Rhythm, for Orff as it was for Stravinsky, is often the primary musical element. Overall, it sounds rhythmically straightforward and simple, but the metre will change freely from one measure to the next. While the rhythmic arc in a section is taken as a whole, a measure of five may be followed by one of seven, to one of four, and so on, often with caesura marked between them. These constant rhythmic changes combined with the caesura create a very "conversational" feel – so much so that the rhythmic complexities of the piece are often overlooked.
Some of the solo arias pose bold challenges for singers: the only solo tenor aria, Olim lacus colueram, is often sung almost completely in falsetto to demonstrate the suffering of the character (in this case, a roasting swan). The baritone arias often demand high notes not commonly found in baritone repertoire, and parts of the baritone aria Dies nox et omnia are often sung in falsetto, a unique example in baritone repertoire. Also noted is the solo soprano aria, Dulcissime which demands extremely high notes. Orff intended this aria for a lyric soprano, not a coloratura, so that the musical tensions would be more obvious.
Carmina Burana is scored for a large orchestra consisting of:
The score also has short solos for three tenors, baritone and two basses. A reduced version for soloists, SATB mixed choir, children's choir, two pianos and six percussion (timpani + 5) was prepared by Orff's disciple Wilhelm Killmayer in 1956 and authorized by Orff himself, to allow smaller ensembles the opportunity to perform the piece. See also Subsequent arrangements below.
Carmina Burana was first staged in Frankfurt by the Frankfurt Opera on 8 June 1937 under conductor Bertil Wetzelsberger (1892–1967) with the Cäcilienchor Frankfurt, staging by Oskar Wälterlin and sets and costumes by Ludwig Sievert. Shortly after the greatly successful premiere, Orff said the following to his publisher, Schott Music:
- Everything I have written to date, and which you have, unfortunately, printed, can be destroyed. With Carmina Burana, my collected works begin.
Several performances were repeated elsewhere in Germany. The Nazi regime was at first nervous about the erotic tone of some of the poems, but eventually embraced the piece. It became the most famous piece of music composed in Germany at the time. The popularity of the work continued to rise after the war, and by the 1960s Carmina Burana was well established as part of the international classic repertoire.
Alex Ross wrote that "the music itself commits no sins simply by being and remaining popular. That Carmina Burana has appeared in hundreds of films and television commercials is proof that it contains no diabolical message, indeed that it contains no message whatsoever."
The desire Orff expressed to his publisher has by and large been fulfilled: No other composition of his approaches its renown, as evidenced in both pop culture's appropriation of "O Fortuna" and the classical world's persistent programming and recording of the work. In the United States, Carmina Burana represents one of the few box office certainties in 20th-century repertoire.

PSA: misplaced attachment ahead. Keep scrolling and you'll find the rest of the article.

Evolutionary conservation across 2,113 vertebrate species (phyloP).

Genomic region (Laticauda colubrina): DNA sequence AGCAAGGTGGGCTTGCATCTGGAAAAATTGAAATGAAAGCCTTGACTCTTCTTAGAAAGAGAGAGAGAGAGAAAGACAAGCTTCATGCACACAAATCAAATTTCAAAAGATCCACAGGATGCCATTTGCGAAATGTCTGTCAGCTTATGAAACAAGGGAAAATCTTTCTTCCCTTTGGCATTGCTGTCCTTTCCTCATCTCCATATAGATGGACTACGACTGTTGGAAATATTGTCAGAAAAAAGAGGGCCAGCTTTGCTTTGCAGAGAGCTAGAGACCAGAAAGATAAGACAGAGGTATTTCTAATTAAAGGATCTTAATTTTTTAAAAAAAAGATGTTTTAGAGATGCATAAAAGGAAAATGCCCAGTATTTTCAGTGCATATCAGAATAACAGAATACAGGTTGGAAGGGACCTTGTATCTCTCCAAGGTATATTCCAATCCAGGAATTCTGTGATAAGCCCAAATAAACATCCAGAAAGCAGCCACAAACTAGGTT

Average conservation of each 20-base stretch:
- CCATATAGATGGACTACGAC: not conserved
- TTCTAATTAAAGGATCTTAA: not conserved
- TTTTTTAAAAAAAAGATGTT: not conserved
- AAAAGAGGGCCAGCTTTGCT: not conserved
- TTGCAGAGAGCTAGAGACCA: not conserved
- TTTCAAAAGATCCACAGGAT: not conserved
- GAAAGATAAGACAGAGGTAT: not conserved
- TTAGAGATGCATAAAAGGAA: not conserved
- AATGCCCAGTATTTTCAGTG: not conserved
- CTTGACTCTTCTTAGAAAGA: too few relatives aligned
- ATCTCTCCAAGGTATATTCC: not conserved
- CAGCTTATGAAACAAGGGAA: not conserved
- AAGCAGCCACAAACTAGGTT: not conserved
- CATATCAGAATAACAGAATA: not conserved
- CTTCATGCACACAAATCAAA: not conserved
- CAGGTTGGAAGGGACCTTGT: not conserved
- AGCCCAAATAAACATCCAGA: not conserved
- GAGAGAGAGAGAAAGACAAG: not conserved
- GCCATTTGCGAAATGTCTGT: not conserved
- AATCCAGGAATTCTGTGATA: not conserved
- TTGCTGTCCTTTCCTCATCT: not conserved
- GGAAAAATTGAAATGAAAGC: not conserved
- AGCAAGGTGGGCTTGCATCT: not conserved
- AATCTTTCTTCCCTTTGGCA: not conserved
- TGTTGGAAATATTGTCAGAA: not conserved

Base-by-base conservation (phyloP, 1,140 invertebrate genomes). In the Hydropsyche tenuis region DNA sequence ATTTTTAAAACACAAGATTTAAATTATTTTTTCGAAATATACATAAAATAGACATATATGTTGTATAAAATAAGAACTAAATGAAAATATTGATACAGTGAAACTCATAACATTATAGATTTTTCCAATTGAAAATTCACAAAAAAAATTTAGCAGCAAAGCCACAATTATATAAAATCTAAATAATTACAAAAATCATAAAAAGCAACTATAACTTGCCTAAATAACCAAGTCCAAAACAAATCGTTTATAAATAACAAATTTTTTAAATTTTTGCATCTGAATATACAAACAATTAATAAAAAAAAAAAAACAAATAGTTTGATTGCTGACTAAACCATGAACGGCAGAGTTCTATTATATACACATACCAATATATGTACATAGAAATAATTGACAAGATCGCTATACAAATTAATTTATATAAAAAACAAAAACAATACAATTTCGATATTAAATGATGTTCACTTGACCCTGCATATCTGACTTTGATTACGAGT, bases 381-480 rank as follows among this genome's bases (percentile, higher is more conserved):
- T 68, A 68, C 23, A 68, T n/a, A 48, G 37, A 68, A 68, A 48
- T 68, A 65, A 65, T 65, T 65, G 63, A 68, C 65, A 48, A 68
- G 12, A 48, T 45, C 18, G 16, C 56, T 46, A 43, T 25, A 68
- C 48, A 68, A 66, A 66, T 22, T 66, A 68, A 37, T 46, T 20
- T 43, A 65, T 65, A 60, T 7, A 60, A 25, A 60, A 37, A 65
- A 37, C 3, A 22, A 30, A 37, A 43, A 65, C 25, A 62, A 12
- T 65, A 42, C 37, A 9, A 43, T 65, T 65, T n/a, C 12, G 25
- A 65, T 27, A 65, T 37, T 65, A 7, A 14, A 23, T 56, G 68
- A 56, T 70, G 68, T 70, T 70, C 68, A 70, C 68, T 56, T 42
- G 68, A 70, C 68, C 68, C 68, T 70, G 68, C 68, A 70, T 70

Orff's disciple Wilhelm Killmayer in 1956 created a reduced version for soloists, SATB mixed choir, children's choir, two pianos and six percussion (timpani + 5). This version, authorized by Orff himself, allowed smaller ensembles the opportunity to perform the piece.
The popularity of the work has ensured the creation of many additional arrangements for a variety of performing forces.
An arrangement for wind ensemble was prepared by Juan Vicente Mas Quiles (born 1921), who wanted to both give wind bands a chance to perform the work and to facilitate performances in cities that have a high quality choral union and wind band but lack a symphony orchestra. A performance of this arrangement was recorded by the North Texas Wind Symphony under Eugene Corporon. In writing this transcription, Mas Quiles maintained the original chorus, percussion, and piano parts.
An additional arrangement for concert winds was prepared by composer John Krance and does not include chorus. Various arrangements of different movements for young bands also exist.
- Herbert Blomstedt with the San Francisco Symphony, and the San Francisco Symphony Chorus, led by Vance George, won the Grammy Award for Best Choral Performance in 1992. The recording was released by Decca on October 11, 1991.
- Rafael Frühbeck de Burgos with the New Philharmonia Orchestra, the New Philharmonia Chorus (chorus master: Wilhelm Pitz), Wandsworth School Boys' Choir, John Noble, Raymond Wolansky, Lucia Popp, Emi, 1966.
- Charles Dutoit with the Orchestre Symphonique de Montréal & Saint Lawrence Choir (Beverly Hoch (s), Stanford Olsen (t), Mark Oswald (bar). 1997, Decca 028945529028. High quality recording technically (balancing orchestra and choir)
- Kurt Eichhorn with the Munich Radio Orchestra and Chor des Bayerischen Rundfunks, Tölzer Knabenchor; Lucia Popp, John van Kesteren, Hermann Prey; film directed by Jean-Pierre Ponnelle for ZDF; recorded July 1973, released 1974 on Eurodisc; CD reissues on BMG in 1984 and 1995. Both the film adaptation and recording were endorsed by Carl Orff himself (Orff also collaborated on the film in honour of his 80th birthday)
- Eugen Jochum with the choir and orchestra of the Deutsche Oper Berlin and Gundula Janowitz, Gerhard Stolze, and Dietrich Fischer-Dieskau. Recorded October 1967 in Berlin's Ufa-Studio, released 1968 (Deutsche Grammophon). This version was endorsed by Carl Orff himself and was the first choice of the BBC Radio 3 CD Review "Building a Library" review in 1995.
- Herbert Kegel with the MDR Rundfunkchor Leipzig, the MDR Leipzig Radio Symphony Orchestra and Jutta Vulpius, Hans-Joachim Rotzsch, Kurt Hübenthal and Kurt Rehm. Recorded and released 1960 (VEB Deutsche Schallplatten). Orff himself loved this version.
- James Levine with Chicago Symphony Orchestra and Chorus and June Anderson, Philip Creech, and Bernd Weikl. Recorded 1984 (Deutsche Grammophon). This version won the 1987 Grammy Award for Best Choral Performance.